Instead of “us” and “them” – let’s be… we.
Collectively, we’ve got to resist the temptation (however weak or strong) to judge/label/belittle/demean someone simply because their complexion (or community) is a shade different than our own.
I think Benjamin Watson said it best: “Racism is not a skin problem. It’s a sin problem.”
Discrimination = sin. Disdain = sin. Divisiveness = sin.
Yes, we’re all sinners. You, me, every human being that’s ever been born. But you know what I want to be when I grow up?
A revolutionary for love.
*Full disclosure: In a previous draft, I used the word “colorblind.” My intent was to convey impartiality, fairness, justice… but instead, I unknowingly “erased” the uniqueness and value of all of our God-given beauty and diversity. My sincerest apologies to those whom I offended. (And many thanks to a dear friend who turned me on to the phrase “revolutionary for love.” I dig it. And I’m aiming for just that.)
I think that was Dr. King’s dream for all of us. To be love revolutionaries. To look at character instead of color. To see aspirations not appearances. To treat people with kindness and respect, regardless of skin tone or eye color or body type. Regardless of race, religion, gender, socioeconomic or immigration status, sexual orientation, genetic differentiation, diagnosis or disability.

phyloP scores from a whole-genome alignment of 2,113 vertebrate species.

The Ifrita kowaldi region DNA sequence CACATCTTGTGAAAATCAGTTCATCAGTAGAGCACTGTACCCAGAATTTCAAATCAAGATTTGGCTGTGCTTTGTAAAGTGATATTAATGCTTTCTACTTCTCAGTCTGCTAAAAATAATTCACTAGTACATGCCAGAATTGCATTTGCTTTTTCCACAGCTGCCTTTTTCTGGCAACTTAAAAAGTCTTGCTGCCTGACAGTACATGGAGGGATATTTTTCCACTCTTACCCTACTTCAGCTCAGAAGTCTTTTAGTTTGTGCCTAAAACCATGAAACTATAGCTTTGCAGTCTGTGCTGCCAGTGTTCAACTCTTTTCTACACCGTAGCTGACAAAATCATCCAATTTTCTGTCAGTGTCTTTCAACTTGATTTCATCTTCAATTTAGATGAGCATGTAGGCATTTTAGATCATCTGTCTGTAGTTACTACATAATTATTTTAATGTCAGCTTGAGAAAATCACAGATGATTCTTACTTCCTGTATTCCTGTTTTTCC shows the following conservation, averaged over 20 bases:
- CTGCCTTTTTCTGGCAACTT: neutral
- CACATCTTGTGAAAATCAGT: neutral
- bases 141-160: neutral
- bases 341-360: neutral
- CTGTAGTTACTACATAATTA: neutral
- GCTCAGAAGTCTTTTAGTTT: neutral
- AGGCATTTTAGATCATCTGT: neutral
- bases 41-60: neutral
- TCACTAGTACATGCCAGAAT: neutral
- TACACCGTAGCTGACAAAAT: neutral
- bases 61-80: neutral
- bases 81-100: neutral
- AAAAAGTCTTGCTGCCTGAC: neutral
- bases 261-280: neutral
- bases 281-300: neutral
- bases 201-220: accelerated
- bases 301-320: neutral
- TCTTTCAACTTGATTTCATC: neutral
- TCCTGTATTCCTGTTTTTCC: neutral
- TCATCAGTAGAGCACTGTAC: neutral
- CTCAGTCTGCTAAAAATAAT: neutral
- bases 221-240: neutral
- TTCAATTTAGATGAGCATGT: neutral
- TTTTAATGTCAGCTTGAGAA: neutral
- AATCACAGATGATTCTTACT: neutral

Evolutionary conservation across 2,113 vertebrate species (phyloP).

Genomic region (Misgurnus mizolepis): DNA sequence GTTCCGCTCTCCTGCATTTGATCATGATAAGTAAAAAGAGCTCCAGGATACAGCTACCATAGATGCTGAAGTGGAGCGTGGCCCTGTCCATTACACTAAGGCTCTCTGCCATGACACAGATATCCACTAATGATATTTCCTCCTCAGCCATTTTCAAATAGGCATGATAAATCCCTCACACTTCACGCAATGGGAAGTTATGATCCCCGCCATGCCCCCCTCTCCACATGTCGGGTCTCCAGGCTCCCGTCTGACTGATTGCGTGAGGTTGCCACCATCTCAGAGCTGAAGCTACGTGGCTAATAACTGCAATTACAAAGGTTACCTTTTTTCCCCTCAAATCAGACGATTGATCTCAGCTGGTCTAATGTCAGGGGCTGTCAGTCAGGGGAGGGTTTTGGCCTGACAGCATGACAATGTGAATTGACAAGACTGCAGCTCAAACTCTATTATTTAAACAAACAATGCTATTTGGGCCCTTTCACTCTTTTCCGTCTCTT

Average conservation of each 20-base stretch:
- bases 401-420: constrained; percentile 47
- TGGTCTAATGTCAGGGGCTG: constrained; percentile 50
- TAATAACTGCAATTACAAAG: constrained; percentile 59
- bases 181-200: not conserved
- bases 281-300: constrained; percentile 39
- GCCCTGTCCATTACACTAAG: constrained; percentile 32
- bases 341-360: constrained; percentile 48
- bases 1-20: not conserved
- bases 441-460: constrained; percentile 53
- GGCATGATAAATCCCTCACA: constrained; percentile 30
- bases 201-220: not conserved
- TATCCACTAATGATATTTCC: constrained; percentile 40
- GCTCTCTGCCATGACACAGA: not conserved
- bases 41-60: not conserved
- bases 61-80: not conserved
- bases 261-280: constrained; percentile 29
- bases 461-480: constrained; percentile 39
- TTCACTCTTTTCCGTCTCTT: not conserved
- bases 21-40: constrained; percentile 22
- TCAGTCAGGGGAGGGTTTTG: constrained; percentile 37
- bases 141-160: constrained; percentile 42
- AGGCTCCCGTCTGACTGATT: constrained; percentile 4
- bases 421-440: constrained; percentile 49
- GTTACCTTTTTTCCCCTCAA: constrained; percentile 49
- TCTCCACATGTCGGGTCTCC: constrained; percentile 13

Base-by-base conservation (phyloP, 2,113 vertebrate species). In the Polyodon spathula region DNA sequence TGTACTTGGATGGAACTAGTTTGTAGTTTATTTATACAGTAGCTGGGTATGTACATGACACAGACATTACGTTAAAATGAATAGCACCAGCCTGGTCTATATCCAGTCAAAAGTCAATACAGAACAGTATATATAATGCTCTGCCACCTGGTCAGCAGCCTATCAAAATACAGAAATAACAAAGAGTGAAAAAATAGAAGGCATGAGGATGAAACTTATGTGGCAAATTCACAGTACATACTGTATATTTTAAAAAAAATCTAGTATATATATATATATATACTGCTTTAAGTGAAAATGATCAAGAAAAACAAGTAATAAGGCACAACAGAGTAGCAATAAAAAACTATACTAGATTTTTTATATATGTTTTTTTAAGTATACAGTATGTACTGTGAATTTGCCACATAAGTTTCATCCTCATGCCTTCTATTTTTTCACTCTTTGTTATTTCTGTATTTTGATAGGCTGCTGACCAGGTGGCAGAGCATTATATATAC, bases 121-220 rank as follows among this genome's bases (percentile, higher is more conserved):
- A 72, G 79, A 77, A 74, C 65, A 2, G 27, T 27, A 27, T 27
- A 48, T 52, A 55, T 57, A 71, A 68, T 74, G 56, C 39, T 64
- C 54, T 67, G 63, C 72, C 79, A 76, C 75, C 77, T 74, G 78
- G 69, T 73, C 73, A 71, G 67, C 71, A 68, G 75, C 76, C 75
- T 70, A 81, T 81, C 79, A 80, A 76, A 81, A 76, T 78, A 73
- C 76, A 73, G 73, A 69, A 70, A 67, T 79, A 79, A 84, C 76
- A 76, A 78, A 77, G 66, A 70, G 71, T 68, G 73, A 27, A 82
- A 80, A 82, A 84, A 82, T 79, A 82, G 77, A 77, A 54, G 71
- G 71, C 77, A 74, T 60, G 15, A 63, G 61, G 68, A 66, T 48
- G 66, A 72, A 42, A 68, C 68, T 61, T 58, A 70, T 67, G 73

Fair and impartial treatment. Common decency.
That’s what I understand social justice to mean.
Dr. King was a preacher and an activist. The Bible was his instruction manual. (Love the LORD your God with all your heart, soul, mind and strength… and love your neighbor as yourself.) He believed it and taught it and lived it. He wasn’t flawless, but he was forgiven. He wasn’t perfect… but he was prophetic. He wasn’t fearless… but he was free.
Free at last.